Recently, the county purchased a request management system called NextRequest. Webb thinks the annual license costs about $6,000, but that could actually help save money and staff time by organizing requests so they can be fulfilled more efficiently.

“Sometimes people make really broad requests that just grind the staff almost to a halt,” Webb said. “It almost monopolizes staff time, dealing with just a few public records requests while we still have the daily business that we have to do.”

Buried on the Haywood County Government Website is a link to NextRequest. Requestors can start by creating an account and making their specific request through the portal.

Requestors can’t be forced to use the portal, so the county must still accept requests delivered in any other legible way, but all requests will be routed through the portal so county administration can manage workflow. Likewise, the results will be delivered through the portal, although they can be fulfilled via an email or even with paper copies, at the requestor’s discretion.

After signing up and making a request, requestors receive an immediate confirmation email and a link to a page that shows the status of the request.

NextRequest also displays an account management page for requestors, so they can keep track of every public records request they’ve ever made.

In the event that a request covers multiple departments with multiple custodians, the page shows who’s been assigned to perform which parts of the task. The portal also sends reminder emails to administrators and elected officials who haven’t yet completed their tasks.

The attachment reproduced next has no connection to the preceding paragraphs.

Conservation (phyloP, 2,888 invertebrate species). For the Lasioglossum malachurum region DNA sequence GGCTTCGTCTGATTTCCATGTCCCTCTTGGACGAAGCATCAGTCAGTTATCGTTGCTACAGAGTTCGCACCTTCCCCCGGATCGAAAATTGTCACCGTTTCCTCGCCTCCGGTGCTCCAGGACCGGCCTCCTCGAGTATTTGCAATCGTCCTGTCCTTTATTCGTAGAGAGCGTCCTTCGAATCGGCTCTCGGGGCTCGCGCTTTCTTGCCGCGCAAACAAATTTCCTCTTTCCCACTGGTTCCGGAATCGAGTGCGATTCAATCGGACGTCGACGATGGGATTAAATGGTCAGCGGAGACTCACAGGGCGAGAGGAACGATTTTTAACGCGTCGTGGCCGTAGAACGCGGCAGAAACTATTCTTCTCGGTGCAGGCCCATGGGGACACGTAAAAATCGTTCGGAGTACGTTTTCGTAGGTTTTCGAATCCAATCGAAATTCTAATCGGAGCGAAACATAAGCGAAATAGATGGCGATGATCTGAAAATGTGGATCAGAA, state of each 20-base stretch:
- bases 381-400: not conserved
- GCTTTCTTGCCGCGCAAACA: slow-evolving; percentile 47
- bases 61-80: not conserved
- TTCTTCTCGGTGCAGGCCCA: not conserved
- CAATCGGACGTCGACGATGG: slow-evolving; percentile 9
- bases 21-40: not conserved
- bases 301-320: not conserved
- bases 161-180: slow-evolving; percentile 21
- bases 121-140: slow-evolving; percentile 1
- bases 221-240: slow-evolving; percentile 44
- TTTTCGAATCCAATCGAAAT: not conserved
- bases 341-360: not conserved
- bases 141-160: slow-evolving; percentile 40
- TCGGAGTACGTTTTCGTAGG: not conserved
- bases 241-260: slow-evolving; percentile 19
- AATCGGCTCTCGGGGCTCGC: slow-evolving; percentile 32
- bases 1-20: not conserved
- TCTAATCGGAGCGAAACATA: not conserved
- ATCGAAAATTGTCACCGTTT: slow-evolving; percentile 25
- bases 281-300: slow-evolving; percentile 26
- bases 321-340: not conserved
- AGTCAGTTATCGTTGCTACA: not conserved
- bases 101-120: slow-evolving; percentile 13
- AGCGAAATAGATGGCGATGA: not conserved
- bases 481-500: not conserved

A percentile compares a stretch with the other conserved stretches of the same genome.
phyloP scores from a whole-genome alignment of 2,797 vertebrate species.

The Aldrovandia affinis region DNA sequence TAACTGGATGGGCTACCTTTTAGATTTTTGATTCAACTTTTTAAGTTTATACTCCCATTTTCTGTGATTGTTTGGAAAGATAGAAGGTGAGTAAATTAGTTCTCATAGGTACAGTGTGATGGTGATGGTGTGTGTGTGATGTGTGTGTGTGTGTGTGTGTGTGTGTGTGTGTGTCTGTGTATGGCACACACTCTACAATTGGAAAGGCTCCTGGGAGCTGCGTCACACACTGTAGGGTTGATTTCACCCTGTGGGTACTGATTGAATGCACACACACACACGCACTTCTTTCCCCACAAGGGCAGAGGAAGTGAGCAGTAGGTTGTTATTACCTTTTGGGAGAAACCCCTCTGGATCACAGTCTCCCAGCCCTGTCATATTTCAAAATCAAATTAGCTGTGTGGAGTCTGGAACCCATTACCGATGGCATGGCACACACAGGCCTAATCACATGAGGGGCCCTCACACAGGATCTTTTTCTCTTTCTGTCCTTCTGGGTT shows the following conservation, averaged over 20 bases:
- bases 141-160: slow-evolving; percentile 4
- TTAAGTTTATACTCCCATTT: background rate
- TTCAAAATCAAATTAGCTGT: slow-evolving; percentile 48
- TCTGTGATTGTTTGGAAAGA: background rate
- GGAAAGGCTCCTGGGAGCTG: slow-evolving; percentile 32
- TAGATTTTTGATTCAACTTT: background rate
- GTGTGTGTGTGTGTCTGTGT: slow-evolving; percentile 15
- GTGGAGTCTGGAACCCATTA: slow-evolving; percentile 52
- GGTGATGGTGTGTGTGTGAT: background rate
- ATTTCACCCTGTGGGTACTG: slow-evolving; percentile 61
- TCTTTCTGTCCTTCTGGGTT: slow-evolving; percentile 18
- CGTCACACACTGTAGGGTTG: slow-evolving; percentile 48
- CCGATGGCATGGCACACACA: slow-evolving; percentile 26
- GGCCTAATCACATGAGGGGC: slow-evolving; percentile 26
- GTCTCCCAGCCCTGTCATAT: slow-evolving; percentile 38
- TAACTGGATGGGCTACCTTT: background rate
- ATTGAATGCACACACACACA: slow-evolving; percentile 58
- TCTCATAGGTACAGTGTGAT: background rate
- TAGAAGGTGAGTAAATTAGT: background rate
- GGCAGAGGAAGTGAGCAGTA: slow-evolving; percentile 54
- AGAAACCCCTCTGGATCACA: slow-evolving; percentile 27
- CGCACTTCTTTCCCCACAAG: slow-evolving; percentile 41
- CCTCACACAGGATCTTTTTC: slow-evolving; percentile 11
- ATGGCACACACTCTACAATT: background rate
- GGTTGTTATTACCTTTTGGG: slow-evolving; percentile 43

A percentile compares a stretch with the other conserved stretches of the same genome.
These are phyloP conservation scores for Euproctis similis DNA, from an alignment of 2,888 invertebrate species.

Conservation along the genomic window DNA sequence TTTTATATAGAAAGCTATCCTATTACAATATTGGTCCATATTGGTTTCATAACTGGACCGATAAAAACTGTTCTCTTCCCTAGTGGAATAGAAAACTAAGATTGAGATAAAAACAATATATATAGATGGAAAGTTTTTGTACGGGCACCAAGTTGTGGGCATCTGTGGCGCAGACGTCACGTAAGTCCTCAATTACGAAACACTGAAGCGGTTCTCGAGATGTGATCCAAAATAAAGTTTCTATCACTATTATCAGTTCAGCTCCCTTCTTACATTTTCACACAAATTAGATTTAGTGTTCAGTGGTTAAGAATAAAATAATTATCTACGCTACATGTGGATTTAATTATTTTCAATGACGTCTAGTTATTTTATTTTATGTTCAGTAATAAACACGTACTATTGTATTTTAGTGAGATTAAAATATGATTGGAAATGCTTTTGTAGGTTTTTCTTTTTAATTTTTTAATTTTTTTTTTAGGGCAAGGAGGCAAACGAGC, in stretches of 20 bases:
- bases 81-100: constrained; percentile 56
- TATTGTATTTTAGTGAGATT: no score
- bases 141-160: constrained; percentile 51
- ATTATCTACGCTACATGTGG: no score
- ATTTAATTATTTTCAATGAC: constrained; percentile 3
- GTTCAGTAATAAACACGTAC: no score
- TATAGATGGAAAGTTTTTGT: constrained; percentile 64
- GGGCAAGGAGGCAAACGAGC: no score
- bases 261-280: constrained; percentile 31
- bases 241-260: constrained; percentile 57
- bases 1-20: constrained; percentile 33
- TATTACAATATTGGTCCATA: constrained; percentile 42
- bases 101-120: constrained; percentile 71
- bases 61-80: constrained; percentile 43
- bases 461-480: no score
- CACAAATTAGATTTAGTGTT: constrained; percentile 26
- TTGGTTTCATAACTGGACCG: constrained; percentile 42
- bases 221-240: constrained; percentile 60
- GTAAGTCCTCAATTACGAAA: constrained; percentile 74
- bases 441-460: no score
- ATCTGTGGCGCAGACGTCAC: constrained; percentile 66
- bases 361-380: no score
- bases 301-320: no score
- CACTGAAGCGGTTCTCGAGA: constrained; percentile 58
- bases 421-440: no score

One important time-saver included in the software is the ability to redact information on the documents as they’re received.

In the past, it’s been up to the custodian to use whatever means available — photo editing programs, or even a thick black marker — to obscure entries that contain restricted information.  

This can be the most time-consuming part of any request, especially those that involve certain law enforcement records or information protected by the Health Insurance Portability and Protection Act of 1996.

“As an example, there was an out-of-town media outlet who made a very large request to the health department during the pandemic,” Webb said. “So through that period, somebody had made a public records request for any email that contained certain keywords. The health department, dealing with HIPAA, had to review every individual record to make sure no confidential information was there. It was tens of thousands of emails.”

As records become available, they can be uploaded to the portal in real time rather than waiting for the entire request to be fulfilled before the results are delivered, as is often the case. Email notifications are then provided to the requestor.

The portal provides not only accountability to the requestor, but also provides tracking for the county on the number of requests processed and the amount of time staff spends on those requests.

One of the major ways the public can keep abreast of the doings of their administrators and elected officials is to request a record of their communications.

“Government is always best when it is open,” said Tom Boney, publisher of the Alamance News. “People are always better served by having open government.”